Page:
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Highway 101 sign in San Francisco.

From San Jose to San Francisco, Highway 101 is also known as the Bayshore Freeway. From the San Francisco county/city line until the junction with Interstate 80 it is named the James Lick Freeway. After that Highway 101 is briefly named Central Freeway before the divided highway ends and traffic follows city streets. Shortly after entering The Presidio it becomes a divided highway again, then joins California State Highway 1 to cross the Golden Gate Bridge to Marin County, where it is known as the Redwood Highway. From there to the Oregon border, Highway 101 is in some places a freeway and in others a two-lane road. A scenic portion of Highway 101 within California is in Humboldt County, where it travels through Humboldt Redwoods State Park and a portion of the highway is known as the Avenue of the Giants for the huge, centuries-old redwood trees that can be found there.

Highway 101 enters Oregon four miles south of Brookings, and is seldom out of sight of the Pacific Ocean until it reaches Astoria. The stretch between Florence and Yachats is considered one of the more attractive segments of this highway, although there are an abundance of Oregon state parks along the Pacific coast. Because Highway 101 forms the main street of almost all of the coastal towns in Oregon (with the exception of Cannon Beach and others), it is frequently congested and slow. The highway crosses the mouth of the Columbia River at the bridge at Astoria into Washington, and follows the Columbia downstream to Ilwaco.

From Ilwaco, Highway 101 follows the Pacific coastline as far as Raymond, from which it proceeds directly north to Aberdeen, offering access from this city into the Olympic National Park. While the AAA has designated this segment north and then east to Port Angeles and Sequim as a scenic byway, some clear-cut logging in the early 1990s has diminished the scenic value of the highway where it crosses the Quinault Indian Reservation. An expressway (Super 2) goes through Sequim. East of Port Angeles Highway 101 turns southward, leading to Shelton and its northern terminus in Olympia, the state capital. After going through Shelton US 101 turns into a freeway, merging with Washington State Route 8 and finally ending at Interstate 5.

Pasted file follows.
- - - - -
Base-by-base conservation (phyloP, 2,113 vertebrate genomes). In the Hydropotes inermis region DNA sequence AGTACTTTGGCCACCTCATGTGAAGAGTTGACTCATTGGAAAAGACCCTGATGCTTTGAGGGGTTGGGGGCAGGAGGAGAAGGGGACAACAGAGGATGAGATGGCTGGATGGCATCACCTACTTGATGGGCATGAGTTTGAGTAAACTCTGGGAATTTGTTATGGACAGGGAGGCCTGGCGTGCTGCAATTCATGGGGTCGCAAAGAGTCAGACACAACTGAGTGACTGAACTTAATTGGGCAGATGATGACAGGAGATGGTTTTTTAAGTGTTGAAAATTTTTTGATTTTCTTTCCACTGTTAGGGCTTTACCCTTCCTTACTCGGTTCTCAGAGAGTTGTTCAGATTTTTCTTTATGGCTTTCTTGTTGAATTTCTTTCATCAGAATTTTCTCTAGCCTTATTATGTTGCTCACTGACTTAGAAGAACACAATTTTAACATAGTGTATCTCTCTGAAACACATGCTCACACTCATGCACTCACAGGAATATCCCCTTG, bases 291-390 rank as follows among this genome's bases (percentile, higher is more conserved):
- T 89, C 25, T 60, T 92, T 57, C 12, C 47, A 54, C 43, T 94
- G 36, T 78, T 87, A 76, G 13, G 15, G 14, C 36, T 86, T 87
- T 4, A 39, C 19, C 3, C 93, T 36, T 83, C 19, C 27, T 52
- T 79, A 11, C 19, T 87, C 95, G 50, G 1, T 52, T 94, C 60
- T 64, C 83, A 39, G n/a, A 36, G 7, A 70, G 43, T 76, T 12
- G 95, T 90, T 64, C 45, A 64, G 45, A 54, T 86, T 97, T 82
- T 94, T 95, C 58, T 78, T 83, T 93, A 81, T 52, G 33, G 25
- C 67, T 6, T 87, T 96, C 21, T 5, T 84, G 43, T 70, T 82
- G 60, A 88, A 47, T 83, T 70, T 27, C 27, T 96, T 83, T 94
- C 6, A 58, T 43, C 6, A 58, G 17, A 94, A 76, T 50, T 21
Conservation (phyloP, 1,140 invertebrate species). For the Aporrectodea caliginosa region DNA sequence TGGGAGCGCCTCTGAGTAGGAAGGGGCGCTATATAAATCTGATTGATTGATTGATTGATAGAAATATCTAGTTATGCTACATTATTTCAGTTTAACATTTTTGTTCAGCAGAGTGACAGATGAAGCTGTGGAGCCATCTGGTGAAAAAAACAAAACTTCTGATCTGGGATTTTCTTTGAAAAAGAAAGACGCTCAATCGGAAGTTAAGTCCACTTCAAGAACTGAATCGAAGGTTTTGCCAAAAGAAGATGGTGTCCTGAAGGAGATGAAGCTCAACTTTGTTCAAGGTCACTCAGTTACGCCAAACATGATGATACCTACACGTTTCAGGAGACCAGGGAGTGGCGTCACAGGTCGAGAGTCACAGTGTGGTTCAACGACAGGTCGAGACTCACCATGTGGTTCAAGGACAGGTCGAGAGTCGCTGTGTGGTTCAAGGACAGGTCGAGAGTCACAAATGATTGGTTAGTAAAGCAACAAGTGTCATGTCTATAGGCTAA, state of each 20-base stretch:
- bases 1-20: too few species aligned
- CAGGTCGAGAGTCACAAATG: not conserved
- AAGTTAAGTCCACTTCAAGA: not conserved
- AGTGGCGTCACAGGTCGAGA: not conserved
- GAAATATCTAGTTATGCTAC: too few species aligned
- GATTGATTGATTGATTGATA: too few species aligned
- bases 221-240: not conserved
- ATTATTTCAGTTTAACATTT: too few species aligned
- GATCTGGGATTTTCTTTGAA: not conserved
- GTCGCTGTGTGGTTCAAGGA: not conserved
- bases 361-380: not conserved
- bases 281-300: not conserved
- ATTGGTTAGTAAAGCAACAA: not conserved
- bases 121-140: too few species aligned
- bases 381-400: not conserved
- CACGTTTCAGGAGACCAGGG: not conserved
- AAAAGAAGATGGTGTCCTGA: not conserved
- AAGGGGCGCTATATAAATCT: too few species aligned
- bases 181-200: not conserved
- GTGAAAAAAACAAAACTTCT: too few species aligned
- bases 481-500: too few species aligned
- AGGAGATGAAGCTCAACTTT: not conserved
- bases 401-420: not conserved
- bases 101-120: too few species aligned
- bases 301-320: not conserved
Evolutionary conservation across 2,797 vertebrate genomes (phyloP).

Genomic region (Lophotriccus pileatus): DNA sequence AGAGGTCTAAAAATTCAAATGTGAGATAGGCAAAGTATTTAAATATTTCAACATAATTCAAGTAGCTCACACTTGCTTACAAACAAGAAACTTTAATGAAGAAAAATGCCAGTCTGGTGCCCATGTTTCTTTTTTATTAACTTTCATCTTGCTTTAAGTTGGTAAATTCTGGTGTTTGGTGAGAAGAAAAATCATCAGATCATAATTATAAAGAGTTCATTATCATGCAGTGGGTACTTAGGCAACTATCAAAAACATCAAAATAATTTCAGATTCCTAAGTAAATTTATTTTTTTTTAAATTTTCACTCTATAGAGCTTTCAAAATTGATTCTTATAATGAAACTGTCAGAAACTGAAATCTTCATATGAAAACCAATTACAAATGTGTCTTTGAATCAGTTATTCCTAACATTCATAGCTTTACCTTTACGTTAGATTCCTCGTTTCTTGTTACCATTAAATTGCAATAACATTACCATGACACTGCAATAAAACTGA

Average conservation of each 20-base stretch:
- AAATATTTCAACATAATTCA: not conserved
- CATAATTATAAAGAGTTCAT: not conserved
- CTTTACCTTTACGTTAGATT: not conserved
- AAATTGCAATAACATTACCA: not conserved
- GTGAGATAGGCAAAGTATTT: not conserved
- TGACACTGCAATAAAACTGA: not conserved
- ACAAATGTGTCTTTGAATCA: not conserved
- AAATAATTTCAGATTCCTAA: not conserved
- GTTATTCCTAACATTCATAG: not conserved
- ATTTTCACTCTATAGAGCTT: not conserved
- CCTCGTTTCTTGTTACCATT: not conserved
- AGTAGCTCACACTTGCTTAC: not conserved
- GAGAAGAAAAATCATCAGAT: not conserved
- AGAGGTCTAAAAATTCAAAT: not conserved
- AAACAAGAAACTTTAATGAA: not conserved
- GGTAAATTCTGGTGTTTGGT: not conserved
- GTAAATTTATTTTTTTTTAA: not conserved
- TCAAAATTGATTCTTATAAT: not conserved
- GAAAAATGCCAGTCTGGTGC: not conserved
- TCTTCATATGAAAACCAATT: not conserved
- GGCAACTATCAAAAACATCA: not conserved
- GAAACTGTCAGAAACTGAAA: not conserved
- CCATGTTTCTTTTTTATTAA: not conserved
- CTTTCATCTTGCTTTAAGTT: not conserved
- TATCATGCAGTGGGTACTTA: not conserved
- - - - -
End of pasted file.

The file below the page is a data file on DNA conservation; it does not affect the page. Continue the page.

Parts of Historic Route 101 can still be found in San Diego County between Oceanside and La Jolla under different names, including Interstate 5, Pacific Highway, Camino Del Mar, and Torrey Pines Road. All have been decommissioned, but the roadways still exist and are occasionally signed as Historic 101.


As of 2004, the highway's "northern" terminus is in Olympia, Washington at an intersection with Interstate 5. Roughly east of the interchange with Washington State Route 112, US-101 is signed east/west, and roughly south of the interchange with Washington State Route 20, US-101 is signed north/ south but having turned around 180 degrees. The direct route between the towns of Aberdeen and Olympia is US 12 and Washington State Route 8. Its southern terminus is in Los Angeles, California at the East Los Angeles Interchange, the world's busiest freeway interchange.[1] (http://www.scvresources.com/highways/east_los_angeles_interchange.htm)

States traversed

The highway passes through the following states (north to south):

Related U.S. routes


Mentioned in the Phantom Planet song "California", the Social Distortion song "Highway 101", and the Hayley and the Vibe song "101."

Lewis Black also mentions the freeway on his "Luther Burbank Performing Arts Center Blues," which was recorded in Santa Rosa, California.

See also

External links

Template:US Highways